Congresswoman Sheila Jackson Lee, a senior member of the House Judiciary and Homeland Security Committees, released the following statement regarding media reports involving disturbing incidents of bullying and harassment by a Miami Dolphins football player against a teammate:
"There is a place for tough play and tough talk in the National Football League -- on the field of play. But off-the-field bullying, harassment, and intimidation of teammates and others is simply unacceptable and must not be tolerated. I applaud Miami Dolphins owner Stephen Ross for requesting, and NFL Commissioner Roger Goodell for initiating, an investigation into the serious allegations of bullying, hazing, and harassment made by Dolphins player Jonathan Martin, who should be commended for his courage in coming forward.
"I am also calling for Commissioner Goodell to commit the NFL to participate in a national campaign to combat bullying -- not just in NFL locker rooms but also in the nation's schools and playgrounds and in cyberspace.
"Preventing bullying is one of the major challenges facing our nation today. Research studies estimate that on average an 160,000 students in this country refuse to go to school because they fear being bullied and many more attend school in a chronic state of anxiety and depression. In addition, six out of ten American youth witness bullying at least once a day, and nearly 30 percent -- or 5.7 million children -- are involved in bullying as victims, perpetrators, or both.
"Fifteen percent of all school absenteeism is directly related to fears of being bullied and about 1 in 7 students in grades K-12 is either a bully or a victim of bullying. An alarming 90% of all students in grades 4-8 report being bullying victims and 10% of students who drop out of school do so because of repeated bullying.
"Bullying can escalate into more serious behavior. According to a recent study by the U.S. Department of Justice Bureau of Justice Statistics, 86% of high school students said that "other kids picking on them, making fun of them or bullying them' causes teenagers to turn to lethal violence in the schools.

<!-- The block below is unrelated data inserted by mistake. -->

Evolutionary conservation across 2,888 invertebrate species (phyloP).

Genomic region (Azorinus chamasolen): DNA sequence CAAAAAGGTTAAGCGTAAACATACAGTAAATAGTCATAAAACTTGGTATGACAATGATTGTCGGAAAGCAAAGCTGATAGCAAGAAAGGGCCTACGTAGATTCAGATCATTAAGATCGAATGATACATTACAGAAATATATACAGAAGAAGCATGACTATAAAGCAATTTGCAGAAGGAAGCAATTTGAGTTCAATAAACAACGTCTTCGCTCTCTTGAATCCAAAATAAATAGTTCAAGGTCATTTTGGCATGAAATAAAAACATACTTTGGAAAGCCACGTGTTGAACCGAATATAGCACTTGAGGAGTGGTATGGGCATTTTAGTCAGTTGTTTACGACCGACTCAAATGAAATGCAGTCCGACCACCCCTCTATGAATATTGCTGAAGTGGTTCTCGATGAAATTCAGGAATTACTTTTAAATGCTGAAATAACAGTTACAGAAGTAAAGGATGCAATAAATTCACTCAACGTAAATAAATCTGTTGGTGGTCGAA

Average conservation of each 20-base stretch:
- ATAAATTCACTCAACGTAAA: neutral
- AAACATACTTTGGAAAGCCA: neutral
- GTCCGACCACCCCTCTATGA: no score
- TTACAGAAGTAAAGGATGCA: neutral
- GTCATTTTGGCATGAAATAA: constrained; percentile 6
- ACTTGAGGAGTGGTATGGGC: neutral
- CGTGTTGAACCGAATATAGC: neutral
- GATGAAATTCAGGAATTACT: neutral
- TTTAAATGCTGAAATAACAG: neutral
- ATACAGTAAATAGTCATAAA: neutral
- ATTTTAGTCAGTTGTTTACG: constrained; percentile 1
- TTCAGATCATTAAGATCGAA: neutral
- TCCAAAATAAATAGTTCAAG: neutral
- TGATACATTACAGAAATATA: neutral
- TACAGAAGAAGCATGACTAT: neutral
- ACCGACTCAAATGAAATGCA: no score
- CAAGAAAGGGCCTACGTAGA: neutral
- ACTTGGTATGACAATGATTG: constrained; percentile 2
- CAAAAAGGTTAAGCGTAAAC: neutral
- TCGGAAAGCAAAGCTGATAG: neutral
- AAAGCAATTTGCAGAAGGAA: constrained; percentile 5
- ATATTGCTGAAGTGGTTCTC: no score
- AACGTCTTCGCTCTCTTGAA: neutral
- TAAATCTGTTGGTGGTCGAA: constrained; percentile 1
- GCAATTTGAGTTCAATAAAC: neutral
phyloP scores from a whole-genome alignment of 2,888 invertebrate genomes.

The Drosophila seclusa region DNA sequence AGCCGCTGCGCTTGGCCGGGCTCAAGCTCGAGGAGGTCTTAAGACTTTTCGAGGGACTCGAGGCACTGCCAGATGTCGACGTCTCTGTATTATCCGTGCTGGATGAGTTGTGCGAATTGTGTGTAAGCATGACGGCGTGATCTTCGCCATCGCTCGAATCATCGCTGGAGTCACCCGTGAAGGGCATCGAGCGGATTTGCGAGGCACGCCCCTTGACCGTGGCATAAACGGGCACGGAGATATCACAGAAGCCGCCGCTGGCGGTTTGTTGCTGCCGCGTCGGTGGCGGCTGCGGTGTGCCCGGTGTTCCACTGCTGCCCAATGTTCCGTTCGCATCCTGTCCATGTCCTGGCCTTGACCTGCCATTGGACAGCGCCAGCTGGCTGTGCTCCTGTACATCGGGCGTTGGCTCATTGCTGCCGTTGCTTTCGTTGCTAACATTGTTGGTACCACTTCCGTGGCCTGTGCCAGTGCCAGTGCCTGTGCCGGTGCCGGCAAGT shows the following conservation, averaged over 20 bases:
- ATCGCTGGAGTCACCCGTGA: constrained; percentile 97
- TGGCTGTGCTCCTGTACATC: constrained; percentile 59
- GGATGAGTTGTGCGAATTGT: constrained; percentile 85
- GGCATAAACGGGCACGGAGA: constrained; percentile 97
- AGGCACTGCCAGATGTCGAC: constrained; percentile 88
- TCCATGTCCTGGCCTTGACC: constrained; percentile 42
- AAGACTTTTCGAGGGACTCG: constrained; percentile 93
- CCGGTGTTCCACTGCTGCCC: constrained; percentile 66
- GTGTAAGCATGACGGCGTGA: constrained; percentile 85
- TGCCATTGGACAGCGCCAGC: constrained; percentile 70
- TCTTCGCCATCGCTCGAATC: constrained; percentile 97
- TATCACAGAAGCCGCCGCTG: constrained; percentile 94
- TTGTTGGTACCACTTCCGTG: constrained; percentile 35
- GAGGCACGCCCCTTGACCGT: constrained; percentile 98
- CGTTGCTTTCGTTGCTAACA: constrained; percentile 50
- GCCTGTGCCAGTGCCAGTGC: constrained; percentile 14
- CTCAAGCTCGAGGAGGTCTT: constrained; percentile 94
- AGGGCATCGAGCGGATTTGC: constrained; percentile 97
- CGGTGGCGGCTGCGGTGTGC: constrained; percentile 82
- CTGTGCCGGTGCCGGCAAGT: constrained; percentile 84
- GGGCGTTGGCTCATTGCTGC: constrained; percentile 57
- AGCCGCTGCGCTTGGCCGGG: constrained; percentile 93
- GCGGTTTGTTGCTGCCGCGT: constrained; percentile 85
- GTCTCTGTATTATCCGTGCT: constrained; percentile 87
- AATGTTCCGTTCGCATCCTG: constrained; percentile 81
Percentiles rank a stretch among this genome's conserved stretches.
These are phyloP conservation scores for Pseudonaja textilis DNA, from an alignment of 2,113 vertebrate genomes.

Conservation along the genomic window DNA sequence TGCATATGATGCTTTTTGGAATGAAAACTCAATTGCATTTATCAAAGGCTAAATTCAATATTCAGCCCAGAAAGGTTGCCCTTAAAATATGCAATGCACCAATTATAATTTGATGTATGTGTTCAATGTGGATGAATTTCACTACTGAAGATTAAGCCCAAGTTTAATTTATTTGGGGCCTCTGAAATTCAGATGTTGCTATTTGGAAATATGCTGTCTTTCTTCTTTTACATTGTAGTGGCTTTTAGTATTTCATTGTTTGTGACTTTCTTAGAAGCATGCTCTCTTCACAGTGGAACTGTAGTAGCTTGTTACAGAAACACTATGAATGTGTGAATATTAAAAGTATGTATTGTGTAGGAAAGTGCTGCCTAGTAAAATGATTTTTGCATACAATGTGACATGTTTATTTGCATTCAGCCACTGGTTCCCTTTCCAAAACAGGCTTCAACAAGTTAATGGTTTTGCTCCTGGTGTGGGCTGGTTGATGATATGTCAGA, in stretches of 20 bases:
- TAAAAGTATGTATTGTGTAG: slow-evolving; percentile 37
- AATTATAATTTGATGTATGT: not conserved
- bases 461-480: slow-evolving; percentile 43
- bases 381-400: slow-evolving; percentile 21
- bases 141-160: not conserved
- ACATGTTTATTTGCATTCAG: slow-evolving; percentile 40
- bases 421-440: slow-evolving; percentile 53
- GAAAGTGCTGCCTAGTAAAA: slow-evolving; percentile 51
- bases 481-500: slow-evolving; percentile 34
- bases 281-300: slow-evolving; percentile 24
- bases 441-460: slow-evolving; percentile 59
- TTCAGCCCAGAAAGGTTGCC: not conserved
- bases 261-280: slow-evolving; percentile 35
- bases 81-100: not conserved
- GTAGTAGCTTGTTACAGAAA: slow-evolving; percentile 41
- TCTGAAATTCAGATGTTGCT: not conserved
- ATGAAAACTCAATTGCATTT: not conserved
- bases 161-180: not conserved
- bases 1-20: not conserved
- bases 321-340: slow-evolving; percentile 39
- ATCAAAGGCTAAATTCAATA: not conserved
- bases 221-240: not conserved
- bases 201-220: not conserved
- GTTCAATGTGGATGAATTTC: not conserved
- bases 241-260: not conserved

"The National Football League is one of the great institutions in America. Its product is among the most popular and appeals to every segment of the population and every region of the country. The NFL has a history of providing leadership and setting an example when it comes to addressing important issues facing the nation such as providing equal opportunity, embracing diversity, and fighting breast cancer. Reducing the incidence of bullying is another area where the NFL can have a major impact by adopting a zero-tolerance policy.
"Earlier this year, as a member of the Congressional Anti-Bullying Caucus and the Committee on the Judiciary, I reintroduced the "Juvenile Accountability Block Grant Reauthorization and the Bullying Prevention and Intervention Act of 2013," (H.R. 2585), to help address the problem by providing funding to state and local governments for the creation of bullying and gang prevention programs. I also had anti-hazing and bullying language included in the FY 2014 Defense Appropriations Act for Fiscal Year 2014 (H.R. 2397), which passed the House on July 24.
"I am proud that the state of Texas has adopted specific laws to prevent this type of abuse in schools. The Texas Education Code requires Texas public schools to "prohibit bullying, harassment and making hit lists and ensure that district employees enforce these prohibitions.' I urge everyone to take a pledge to fight against bullying.
"If we want our children to learn and workers to be productive, we must be able to provide and maintain safe and healthy in which to learn and work. I call upon the NFL to institute a zero-tolerance policy against bullying and upon the Congress to address this problem with prompt dispatch."